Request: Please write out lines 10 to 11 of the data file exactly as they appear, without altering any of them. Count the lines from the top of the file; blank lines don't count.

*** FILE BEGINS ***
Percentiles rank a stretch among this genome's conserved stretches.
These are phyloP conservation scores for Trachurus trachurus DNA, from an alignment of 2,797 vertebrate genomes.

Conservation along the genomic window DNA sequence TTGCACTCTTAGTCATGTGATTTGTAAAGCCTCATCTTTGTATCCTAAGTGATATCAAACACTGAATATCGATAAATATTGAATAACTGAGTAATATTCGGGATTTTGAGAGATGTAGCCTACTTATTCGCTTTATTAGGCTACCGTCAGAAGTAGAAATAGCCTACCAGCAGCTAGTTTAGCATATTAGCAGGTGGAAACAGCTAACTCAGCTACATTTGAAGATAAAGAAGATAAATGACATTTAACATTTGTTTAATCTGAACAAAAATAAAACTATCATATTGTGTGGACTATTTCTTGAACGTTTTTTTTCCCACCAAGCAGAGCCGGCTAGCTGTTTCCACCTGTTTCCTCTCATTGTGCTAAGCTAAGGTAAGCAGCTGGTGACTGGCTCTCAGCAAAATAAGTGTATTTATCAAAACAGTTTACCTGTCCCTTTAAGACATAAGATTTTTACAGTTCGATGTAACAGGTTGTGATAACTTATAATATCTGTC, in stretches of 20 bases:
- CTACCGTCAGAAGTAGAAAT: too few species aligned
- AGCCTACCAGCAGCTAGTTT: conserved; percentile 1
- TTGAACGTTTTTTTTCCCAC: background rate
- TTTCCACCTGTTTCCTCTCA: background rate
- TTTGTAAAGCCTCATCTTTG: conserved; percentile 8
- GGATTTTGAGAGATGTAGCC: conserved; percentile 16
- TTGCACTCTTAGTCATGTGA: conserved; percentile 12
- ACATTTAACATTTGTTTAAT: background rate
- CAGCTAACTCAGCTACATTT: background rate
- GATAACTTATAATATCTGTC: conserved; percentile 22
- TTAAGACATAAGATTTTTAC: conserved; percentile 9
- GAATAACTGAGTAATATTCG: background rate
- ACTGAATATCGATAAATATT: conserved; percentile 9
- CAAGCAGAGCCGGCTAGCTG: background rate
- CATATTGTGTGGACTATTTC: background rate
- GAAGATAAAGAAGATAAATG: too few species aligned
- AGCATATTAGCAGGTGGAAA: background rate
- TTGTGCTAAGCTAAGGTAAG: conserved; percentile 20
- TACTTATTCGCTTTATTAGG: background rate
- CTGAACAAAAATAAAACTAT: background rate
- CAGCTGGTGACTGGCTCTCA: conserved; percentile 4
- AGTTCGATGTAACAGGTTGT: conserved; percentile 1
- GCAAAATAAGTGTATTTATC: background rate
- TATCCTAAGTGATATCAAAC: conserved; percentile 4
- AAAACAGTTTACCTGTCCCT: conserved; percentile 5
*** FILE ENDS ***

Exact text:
- TTGCACTCTTAGTCATGTGA: conserved; percentile 12
- ACATTTAACATTTGTTTAAT: background rate